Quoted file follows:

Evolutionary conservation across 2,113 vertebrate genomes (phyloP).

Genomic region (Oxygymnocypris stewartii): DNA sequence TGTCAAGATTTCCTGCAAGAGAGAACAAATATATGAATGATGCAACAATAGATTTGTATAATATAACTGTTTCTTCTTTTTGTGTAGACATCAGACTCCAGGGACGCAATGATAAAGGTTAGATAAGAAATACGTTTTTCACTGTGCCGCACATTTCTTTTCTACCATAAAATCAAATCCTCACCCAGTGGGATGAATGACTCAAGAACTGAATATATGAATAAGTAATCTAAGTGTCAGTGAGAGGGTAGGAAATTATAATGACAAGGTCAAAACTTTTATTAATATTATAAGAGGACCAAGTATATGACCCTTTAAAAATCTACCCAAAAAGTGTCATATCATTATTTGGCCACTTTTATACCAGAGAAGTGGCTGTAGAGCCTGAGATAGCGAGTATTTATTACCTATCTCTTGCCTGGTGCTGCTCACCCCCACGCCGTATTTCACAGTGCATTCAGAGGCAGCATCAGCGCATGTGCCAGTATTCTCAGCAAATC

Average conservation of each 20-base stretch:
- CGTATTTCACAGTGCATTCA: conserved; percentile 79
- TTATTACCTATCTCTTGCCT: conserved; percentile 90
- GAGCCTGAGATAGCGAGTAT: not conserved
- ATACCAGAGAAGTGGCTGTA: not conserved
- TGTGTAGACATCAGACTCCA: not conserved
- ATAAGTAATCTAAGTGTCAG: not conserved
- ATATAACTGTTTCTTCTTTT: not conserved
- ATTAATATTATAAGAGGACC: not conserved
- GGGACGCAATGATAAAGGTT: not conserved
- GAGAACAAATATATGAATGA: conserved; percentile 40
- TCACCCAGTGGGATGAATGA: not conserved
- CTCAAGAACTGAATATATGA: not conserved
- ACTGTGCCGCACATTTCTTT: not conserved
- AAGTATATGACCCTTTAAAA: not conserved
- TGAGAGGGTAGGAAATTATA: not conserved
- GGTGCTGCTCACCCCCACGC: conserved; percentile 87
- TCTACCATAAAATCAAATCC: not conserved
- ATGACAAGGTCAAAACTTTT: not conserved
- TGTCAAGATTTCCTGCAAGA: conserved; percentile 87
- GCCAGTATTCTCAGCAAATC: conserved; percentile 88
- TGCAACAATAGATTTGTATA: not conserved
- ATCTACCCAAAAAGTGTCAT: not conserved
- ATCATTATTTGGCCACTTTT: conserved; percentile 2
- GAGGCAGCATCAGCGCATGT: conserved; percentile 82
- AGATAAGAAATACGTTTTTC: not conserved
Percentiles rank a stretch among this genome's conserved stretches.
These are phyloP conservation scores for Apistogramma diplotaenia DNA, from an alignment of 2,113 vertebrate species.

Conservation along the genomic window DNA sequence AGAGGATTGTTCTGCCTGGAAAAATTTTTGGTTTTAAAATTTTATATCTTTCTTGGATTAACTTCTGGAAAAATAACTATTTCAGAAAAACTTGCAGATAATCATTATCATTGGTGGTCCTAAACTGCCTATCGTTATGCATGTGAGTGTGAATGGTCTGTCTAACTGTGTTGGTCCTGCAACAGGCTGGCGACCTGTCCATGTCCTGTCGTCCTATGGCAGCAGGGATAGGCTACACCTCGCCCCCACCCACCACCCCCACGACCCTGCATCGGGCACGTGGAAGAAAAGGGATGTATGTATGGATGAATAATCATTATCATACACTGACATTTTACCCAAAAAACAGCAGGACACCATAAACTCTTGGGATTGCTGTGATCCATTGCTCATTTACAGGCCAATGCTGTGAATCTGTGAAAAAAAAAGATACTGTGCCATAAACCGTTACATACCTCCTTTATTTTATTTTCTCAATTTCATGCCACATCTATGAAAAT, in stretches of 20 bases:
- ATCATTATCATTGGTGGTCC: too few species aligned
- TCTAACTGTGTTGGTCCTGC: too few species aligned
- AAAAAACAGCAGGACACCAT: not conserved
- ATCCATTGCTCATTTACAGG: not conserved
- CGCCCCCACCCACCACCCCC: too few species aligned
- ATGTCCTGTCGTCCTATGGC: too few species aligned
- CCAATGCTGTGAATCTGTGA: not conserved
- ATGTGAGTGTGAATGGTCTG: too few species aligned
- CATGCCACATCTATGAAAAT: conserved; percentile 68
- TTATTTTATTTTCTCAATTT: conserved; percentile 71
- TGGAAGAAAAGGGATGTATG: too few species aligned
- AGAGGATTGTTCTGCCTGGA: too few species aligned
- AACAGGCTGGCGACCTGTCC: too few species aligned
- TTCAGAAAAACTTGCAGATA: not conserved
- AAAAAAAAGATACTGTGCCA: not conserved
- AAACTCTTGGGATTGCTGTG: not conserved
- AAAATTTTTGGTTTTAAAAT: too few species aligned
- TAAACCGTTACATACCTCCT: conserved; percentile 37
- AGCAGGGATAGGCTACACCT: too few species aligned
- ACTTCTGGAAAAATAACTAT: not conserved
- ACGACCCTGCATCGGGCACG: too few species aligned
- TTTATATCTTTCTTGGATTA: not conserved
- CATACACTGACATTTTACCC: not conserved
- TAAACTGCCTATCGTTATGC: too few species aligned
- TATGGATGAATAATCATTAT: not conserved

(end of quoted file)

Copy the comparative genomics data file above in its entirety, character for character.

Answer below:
Evolutionary conservation across 2,113 vertebrate genomes (phyloP).

Genomic region (Oxygymnocypris stewartii): DNA sequence TGTCAAGATTTCCTGCAAGAGAGAACAAATATATGAATGATGCAACAATAGATTTGTATAATATAACTGTTTCTTCTTTTTGTGTAGACATCAGACTCCAGGGACGCAATGATAAAGGTTAGATAAGAAATACGTTTTTCACTGTGCCGCACATTTCTTTTCTACCATAAAATCAAATCCTCACCCAGTGGGATGAATGACTCAAGAACTGAATATATGAATAAGTAATCTAAGTGTCAGTGAGAGGGTAGGAAATTATAATGACAAGGTCAAAACTTTTATTAATATTATAAGAGGACCAAGTATATGACCCTTTAAAAATCTACCCAAAAAGTGTCATATCATTATTTGGCCACTTTTATACCAGAGAAGTGGCTGTAGAGCCTGAGATAGCGAGTATTTATTACCTATCTCTTGCCTGGTGCTGCTCACCCCCACGCCGTATTTCACAGTGCATTCAGAGGCAGCATCAGCGCATGTGCCAGTATTCTCAGCAAATC

Average conservation of each 20-base stretch:
- CGTATTTCACAGTGCATTCA: conserved; percentile 79
- TTATTACCTATCTCTTGCCT: conserved; percentile 90
- GAGCCTGAGATAGCGAGTAT: not conserved
- ATACCAGAGAAGTGGCTGTA: not conserved
- TGTGTAGACATCAGACTCCA: not conserved
- ATAAGTAATCTAAGTGTCAG: not conserved
- ATATAACTGTTTCTTCTTTT: not conserved
- ATTAATATTATAAGAGGACC: not conserved
- GGGACGCAATGATAAAGGTT: not conserved
- GAGAACAAATATATGAATGA: conserved; percentile 40
- TCACCCAGTGGGATGAATGA: not conserved
- CTCAAGAACTGAATATATGA: not conserved
- ACTGTGCCGCACATTTCTTT: not conserved
- AAGTATATGACCCTTTAAAA: not conserved
- TGAGAGGGTAGGAAATTATA: not conserved
- GGTGCTGCTCACCCCCACGC: conserved; percentile 87
- TCTACCATAAAATCAAATCC: not conserved
- ATGACAAGGTCAAAACTTTT: not conserved
- TGTCAAGATTTCCTGCAAGA: conserved; percentile 87
- GCCAGTATTCTCAGCAAATC: conserved; percentile 88
- TGCAACAATAGATTTGTATA: not conserved
- ATCTACCCAAAAAGTGTCAT: not conserved
- ATCATTATTTGGCCACTTTT: conserved; percentile 2
- GAGGCAGCATCAGCGCATGT: conserved; percentile 82
- AGATAAGAAATACGTTTTTC: not conserved
Percentiles rank a stretch among this genome's conserved stretches.
These are phyloP conservation scores for Apistogramma diplotaenia DNA, from an alignment of 2,113 vertebrate species.

Conservation along the genomic window DNA sequence AGAGGATTGTTCTGCCTGGAAAAATTTTTGGTTTTAAAATTTTATATCTTTCTTGGATTAACTTCTGGAAAAATAACTATTTCAGAAAAACTTGCAGATAATCATTATCATTGGTGGTCCTAAACTGCCTATCGTTATGCATGTGAGTGTGAATGGTCTGTCTAACTGTGTTGGTCCTGCAACAGGCTGGCGACCTGTCCATGTCCTGTCGTCCTATGGCAGCAGGGATAGGCTACACCTCGCCCCCACCCACCACCCCCACGACCCTGCATCGGGCACGTGGAAGAAAAGGGATGTATGTATGGATGAATAATCATTATCATACACTGACATTTTACCCAAAAAACAGCAGGACACCATAAACTCTTGGGATTGCTGTGATCCATTGCTCATTTACAGGCCAATGCTGTGAATCTGTGAAAAAAAAAGATACTGTGCCATAAACCGTTACATACCTCCTTTATTTTATTTTCTCAATTTCATGCCACATCTATGAAAAT, in stretches of 20 bases:
- ATCATTATCATTGGTGGTCC: too few species aligned
- TCTAACTGTGTTGGTCCTGC: too few species aligned
- AAAAAACAGCAGGACACCAT: not conserved
- ATCCATTGCTCATTTACAGG: not conserved
- CGCCCCCACCCACCACCCCC: too few species aligned
- ATGTCCTGTCGTCCTATGGC: too few species aligned
- CCAATGCTGTGAATCTGTGA: not conserved
- ATGTGAGTGTGAATGGTCTG: too few species aligned
- CATGCCACATCTATGAAAAT: conserved; percentile 68
- TTATTTTATTTTCTCAATTT: conserved; percentile 71
- TGGAAGAAAAGGGATGTATG: too few species aligned
- AGAGGATTGTTCTGCCTGGA: too few species aligned
- AACAGGCTGGCGACCTGTCC: too few species aligned
- TTCAGAAAAACTTGCAGATA: not conserved
- AAAAAAAAGATACTGTGCCA: not conserved
- AAACTCTTGGGATTGCTGTG: not conserved
- AAAATTTTTGGTTTTAAAAT: too few species aligned
- TAAACCGTTACATACCTCCT: conserved; percentile 37
- AGCAGGGATAGGCTACACCT: too few species aligned
- ACTTCTGGAAAAATAACTAT: not conserved
- ACGACCCTGCATCGGGCACG: too few species aligned
- TTTATATCTTTCTTGGATTA: not conserved
- CATACACTGACATTTTACCC: not conserved
- TAAACTGCCTATCGTTATGC: too few species aligned
- TATGGATGAATAATCATTAT: not conserved